Friday, December 7, 2007

Mao: The Unknown Story by Jung Chang and Jon Halliday


Here are some interesting statistics on Amazon.com about this book:

3,156 of 3,265 people found "the most helpful critical review" (which rated the book 1-star) to be helpful;
441 of 452 people found "the most helpful favorable review" (which rated the book 4-star) to be helpful.

A number of Amazon reviewers, such as the most helpful critical one, have argued more eloquently than I could that this book's patronizing writing and judgmental presentation makes it read like totalitarian propaganda. I wanted to point out another bit of irony that no one else seems to have brought up.

In her previous book, Wild Swans, which has writing I admire but content that could benefit from more honesty, author Jung Chang notes in front that "in order to describe their functions accurately" she has changed the translation of "xuan-chuan-bu" ("the Department of Propaganda") to "the Department of Public Affairs." The author's father, a heroic character in the memoir, had been a co-director in such a department (in my home province - Sichuan).

Guess how she translates the same "xuan-chuan-bu" in Mao: The Unknown Story? Well, you guessed it. It is changed back to "the Department of Propaganda." Mao once headed such a department. This time Chang does not provide a note on how much she cares about the translation accuracy.

So why the need to deploy hypocrisy?

Because: though Jung Chang was a Red Guard during the Cultural Revolution, and her parents were active and loyal members of the Communist Party, they did nothing bad. They were all good. Objects that were once associated with them must be translated in commendatory terms accordingly. "Love the house, love the crows stopping on its roof."

And: Mao was evil from birth to death. He was all bad. Thus the same objects, when associated with him, must be translated in derogatory terms.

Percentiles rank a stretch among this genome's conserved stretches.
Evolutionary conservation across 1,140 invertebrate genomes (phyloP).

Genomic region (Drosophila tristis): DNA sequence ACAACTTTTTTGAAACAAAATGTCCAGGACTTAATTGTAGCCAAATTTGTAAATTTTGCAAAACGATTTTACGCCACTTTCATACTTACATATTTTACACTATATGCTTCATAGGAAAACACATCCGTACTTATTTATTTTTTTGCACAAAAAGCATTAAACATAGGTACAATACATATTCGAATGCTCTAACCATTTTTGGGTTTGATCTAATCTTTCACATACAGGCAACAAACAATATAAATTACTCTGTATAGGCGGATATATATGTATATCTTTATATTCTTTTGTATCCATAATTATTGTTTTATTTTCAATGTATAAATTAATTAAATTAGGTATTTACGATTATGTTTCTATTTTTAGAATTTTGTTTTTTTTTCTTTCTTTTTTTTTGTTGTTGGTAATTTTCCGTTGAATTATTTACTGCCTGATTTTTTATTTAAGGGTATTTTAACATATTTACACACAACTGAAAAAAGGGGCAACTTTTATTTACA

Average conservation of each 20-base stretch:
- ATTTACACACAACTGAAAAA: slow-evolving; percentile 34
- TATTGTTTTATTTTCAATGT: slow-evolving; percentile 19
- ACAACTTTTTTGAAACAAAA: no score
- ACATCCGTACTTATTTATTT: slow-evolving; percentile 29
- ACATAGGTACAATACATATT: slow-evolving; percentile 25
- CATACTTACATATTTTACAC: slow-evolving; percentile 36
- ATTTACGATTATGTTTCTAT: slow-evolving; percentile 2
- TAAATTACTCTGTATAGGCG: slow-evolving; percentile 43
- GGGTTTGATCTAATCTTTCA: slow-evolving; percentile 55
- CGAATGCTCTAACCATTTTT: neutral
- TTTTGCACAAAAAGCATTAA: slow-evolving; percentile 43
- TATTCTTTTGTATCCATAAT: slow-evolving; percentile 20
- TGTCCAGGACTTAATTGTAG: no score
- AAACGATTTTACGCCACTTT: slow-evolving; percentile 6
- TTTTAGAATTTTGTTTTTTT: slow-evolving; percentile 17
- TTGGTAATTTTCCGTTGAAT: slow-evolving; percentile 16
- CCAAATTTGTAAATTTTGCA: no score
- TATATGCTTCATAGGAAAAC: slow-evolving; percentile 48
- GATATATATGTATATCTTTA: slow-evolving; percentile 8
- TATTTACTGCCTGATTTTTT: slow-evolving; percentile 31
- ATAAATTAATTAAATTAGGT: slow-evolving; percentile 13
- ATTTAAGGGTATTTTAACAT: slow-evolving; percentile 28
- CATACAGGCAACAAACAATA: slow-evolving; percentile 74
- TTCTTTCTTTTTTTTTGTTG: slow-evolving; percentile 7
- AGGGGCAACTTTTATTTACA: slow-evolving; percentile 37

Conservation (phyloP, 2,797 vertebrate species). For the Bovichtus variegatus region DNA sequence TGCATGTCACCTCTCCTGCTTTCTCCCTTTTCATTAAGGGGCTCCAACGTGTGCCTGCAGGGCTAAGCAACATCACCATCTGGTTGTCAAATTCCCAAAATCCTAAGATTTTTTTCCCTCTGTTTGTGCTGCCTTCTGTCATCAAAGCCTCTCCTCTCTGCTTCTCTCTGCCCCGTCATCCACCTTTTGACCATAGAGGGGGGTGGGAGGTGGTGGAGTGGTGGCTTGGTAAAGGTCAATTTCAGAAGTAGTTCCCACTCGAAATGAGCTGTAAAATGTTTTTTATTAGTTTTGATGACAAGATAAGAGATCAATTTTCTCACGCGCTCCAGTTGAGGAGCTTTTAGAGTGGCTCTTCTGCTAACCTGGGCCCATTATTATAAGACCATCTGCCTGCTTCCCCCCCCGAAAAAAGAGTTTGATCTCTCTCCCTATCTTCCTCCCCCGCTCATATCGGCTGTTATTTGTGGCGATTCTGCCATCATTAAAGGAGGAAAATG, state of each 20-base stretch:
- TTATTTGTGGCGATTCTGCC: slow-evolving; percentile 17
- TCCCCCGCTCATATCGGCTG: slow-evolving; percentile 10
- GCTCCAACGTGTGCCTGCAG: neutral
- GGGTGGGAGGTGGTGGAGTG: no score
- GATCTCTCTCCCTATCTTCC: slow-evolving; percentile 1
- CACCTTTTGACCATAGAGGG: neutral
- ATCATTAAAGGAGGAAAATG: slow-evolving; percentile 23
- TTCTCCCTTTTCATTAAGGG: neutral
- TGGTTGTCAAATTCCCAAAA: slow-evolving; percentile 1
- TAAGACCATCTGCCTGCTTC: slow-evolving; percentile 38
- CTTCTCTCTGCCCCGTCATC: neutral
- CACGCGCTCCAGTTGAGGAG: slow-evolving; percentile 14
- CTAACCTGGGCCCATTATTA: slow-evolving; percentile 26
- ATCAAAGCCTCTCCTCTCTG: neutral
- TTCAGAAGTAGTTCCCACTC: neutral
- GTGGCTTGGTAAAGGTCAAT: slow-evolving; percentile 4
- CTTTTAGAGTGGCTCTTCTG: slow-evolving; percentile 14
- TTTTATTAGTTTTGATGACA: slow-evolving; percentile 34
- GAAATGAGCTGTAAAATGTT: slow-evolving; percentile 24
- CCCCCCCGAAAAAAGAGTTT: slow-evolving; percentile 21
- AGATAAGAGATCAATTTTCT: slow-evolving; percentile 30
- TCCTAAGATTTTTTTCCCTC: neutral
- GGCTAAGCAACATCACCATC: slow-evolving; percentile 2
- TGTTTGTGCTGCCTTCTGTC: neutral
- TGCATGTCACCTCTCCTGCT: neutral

In China we call this "Red Guard language." Jung Chang was a Red Guard at the critical age of learning – and she apparently picked up the language well, even decades of living in the West have not made her drop it.

5 comments:

GC SMITH said...

The kinds of bias that you describe are common world wide, not just in China. It's what makes understanding difficult.

IMO no one is all bad or all good, it's the balance that we should be seeking. Did Mao help or hurt his peiope. The same for Geo Bush, for Pol Pot, for Hitler, for Ghandi, etc, etc.

GC SMITH said...

oops, people?

Xujun Eberlein said...

Thanks for commenting, Jerry. For anyone who's looking for understanding, this book won't help.

Anonymous said...

I read bits and pieces of the book. It made sad that the author had clearly done an amazing amount of research, and then just wrote what she would have written without the research. A great loss. Had she just written about what she uncovered it could have been a wonderful, probably historic, book.

Luke Lea said...

I just ordered Phillip Short's biography of Mao which I take is more balanced. I had tried to read The Unknown Mao but found it too horrific. It was more than I could bear.

I also ordered Fenby's biography of Chiang Kai Shek. I hope it's the best choice.